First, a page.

There is still slush and snow and a dusting of ice on the ground – but when I went to walk puggy I found that my big yeti coat (it’s an ankle length brown shearling coat – if i wore it inside out I would look like Chewbacca’s smaller cousin) was *gasp* too warm! I hope this is a sign that our cold snap is over. The Canadian in me still scoffs that a run of -2, 0 and -5 degree centigrade can be considered a cold snap, and the ridiculous palaver the a few inches of snow causes here. Schools closing, some because kids can’t get in or get home, some because of failed heating (?!?), transport links a mess, etc etc. Growing up in the prairies, the old joke (usually from grandparents) was that having a school bus to take us to school was just plain old soft. They would say that they walked for 2 hours through snow and sleet to get to school! Probably true for farming families prior to the invention of the school bus. However, we certainly had kids who walked 30 minutes or more to school throughout the winter. The only time school was shut was when there was a blizzard, and I can’t really remember ever having been snowed in, we just didn’t get that much snow (sure, 4-5 feet added up but only a couple feet at a time). The thing is though, we had snow plows and gritting tractors, and kids had proper winter boots, woollen tuques, mittens, (and when necessary, thermal underwear, balaclavas) and at least where I grew up, yearly assemblies teaching us the dangers of frostbite, licking frozen metal (though some kids still did that for a lark), hypothermia and how to keep warm (cotton doesn’t cut it).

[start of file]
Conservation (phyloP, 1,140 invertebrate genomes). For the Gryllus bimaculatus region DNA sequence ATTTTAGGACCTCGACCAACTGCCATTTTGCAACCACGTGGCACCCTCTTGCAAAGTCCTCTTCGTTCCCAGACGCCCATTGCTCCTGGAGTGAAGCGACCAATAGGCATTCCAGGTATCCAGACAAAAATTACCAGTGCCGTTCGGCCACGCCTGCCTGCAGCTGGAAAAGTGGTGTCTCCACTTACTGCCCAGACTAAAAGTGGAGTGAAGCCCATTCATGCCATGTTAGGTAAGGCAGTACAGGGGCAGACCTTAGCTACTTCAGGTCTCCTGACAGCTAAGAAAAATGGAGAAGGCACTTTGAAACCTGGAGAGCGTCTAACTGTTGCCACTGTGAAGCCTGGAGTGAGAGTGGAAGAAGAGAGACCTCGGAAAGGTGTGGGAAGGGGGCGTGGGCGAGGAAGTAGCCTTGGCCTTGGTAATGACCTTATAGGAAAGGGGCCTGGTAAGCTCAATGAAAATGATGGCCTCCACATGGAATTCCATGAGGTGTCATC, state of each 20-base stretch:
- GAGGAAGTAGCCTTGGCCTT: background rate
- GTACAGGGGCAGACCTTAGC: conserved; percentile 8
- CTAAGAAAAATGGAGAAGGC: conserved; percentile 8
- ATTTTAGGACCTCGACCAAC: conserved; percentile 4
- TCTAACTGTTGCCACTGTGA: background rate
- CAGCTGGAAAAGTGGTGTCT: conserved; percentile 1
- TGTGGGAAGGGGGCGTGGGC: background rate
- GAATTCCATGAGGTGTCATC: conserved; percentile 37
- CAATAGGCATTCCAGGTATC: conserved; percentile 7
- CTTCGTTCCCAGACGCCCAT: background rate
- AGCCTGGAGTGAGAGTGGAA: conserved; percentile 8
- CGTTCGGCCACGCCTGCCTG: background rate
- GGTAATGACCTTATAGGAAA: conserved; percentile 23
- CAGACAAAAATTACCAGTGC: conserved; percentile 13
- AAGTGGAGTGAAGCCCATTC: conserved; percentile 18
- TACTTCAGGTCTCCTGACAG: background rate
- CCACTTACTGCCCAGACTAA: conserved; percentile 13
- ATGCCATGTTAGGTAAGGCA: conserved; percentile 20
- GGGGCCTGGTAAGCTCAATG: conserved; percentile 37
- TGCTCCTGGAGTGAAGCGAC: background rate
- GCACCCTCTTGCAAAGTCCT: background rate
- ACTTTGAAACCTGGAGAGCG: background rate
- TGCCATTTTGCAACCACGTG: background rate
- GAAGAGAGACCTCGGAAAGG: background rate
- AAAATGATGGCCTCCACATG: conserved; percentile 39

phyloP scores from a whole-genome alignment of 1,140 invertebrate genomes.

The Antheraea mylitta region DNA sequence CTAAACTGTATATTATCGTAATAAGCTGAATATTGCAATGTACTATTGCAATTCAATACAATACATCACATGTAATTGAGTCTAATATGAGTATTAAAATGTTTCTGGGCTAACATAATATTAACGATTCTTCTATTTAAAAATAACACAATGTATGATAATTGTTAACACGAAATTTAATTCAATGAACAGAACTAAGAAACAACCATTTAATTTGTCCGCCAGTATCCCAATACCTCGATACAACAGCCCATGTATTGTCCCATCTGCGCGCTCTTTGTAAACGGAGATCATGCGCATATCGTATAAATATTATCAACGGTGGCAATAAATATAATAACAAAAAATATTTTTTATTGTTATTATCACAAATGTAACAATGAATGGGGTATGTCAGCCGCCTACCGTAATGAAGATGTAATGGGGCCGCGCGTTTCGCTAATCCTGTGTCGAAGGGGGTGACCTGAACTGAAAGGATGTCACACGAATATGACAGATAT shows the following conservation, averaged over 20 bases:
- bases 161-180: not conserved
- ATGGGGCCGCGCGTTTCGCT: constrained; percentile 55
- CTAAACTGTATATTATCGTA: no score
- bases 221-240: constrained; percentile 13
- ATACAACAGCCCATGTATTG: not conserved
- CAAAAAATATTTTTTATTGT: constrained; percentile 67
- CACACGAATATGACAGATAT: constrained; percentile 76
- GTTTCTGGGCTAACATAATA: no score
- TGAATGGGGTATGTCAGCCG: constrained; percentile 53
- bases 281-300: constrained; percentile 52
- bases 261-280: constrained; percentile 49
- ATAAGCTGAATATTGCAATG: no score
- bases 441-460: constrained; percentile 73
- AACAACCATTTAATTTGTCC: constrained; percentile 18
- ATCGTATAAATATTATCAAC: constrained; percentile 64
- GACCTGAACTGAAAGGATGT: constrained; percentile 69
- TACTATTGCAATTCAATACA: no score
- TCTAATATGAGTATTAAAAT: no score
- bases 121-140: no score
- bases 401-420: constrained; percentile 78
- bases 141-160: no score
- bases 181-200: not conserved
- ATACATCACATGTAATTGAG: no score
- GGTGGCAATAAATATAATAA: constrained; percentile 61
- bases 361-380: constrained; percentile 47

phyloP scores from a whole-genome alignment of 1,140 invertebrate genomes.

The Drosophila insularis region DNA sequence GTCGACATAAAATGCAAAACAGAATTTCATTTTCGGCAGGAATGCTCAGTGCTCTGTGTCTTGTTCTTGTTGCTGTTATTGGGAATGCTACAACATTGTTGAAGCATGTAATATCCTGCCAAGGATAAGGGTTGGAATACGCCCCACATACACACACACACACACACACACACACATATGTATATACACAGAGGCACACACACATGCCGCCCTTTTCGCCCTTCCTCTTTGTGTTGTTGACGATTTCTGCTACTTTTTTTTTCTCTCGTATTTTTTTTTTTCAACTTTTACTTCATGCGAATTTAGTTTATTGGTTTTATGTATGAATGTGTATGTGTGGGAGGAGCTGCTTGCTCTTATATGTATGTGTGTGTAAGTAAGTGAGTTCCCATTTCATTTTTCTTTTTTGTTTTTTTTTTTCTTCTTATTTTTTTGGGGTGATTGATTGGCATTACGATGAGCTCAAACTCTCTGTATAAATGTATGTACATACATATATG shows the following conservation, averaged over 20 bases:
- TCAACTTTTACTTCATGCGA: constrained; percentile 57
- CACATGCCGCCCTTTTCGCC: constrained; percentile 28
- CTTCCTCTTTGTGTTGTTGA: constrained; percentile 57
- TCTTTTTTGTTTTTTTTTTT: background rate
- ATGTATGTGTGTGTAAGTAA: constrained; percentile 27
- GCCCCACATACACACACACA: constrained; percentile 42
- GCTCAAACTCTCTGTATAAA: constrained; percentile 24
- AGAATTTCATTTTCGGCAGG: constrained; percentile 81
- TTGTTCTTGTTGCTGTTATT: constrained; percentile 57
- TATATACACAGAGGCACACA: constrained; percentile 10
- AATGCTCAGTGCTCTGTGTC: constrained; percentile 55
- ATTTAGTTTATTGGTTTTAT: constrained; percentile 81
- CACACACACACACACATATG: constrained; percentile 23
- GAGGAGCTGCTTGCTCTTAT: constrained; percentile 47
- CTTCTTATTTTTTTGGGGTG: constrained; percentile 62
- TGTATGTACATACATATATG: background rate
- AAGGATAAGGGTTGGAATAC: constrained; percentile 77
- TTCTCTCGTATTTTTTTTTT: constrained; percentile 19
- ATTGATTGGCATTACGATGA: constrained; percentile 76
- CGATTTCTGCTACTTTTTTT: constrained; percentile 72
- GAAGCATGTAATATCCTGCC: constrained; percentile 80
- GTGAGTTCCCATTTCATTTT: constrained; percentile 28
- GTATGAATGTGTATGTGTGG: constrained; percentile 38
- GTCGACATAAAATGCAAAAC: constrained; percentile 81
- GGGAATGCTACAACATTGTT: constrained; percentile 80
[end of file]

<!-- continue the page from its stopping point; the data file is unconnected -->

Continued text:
There is a saying – there are no bad winters, only bad clothing. At the crux of it, it isn’t so much about the weather but about preparation for the weather. The fact that historically (and I mean in the short term) it has only snowed/been icy for one or two days out the year means councils can’t justify spending a significant sum of money on gritting tractors or snow plows on the off chance they might get used once or twice a year… but it seems in the last few years every year we get a little more snow, it gets a little colder and stays colder for longer. Me personally, am getting some all season tires. If all season tires can deal with the crazy Calgarian ice and snow, I’m sure it will deal with the couple cms we get on the roads here. Will be interesting to see how next winter turns out.
DH spent the entire weekend in bed and still at home today. Poor boy.
Daniele- The green onion pancakes you mention are one of my favourites! They are called cong you bing in mandarin, and are pretty easy to make. I never had them in china, but really, for the great snack food Taipei is really the only place to go, and my handsdown favourite place for baozi and the like- Din Tai Fong. Xiaolongbao to die for!! So far they only have branches in South East Asia, Sydney & LA but if you have the opportunity to go there it’s worth the trip. I’ll try to make some this week and will post the recipe for you.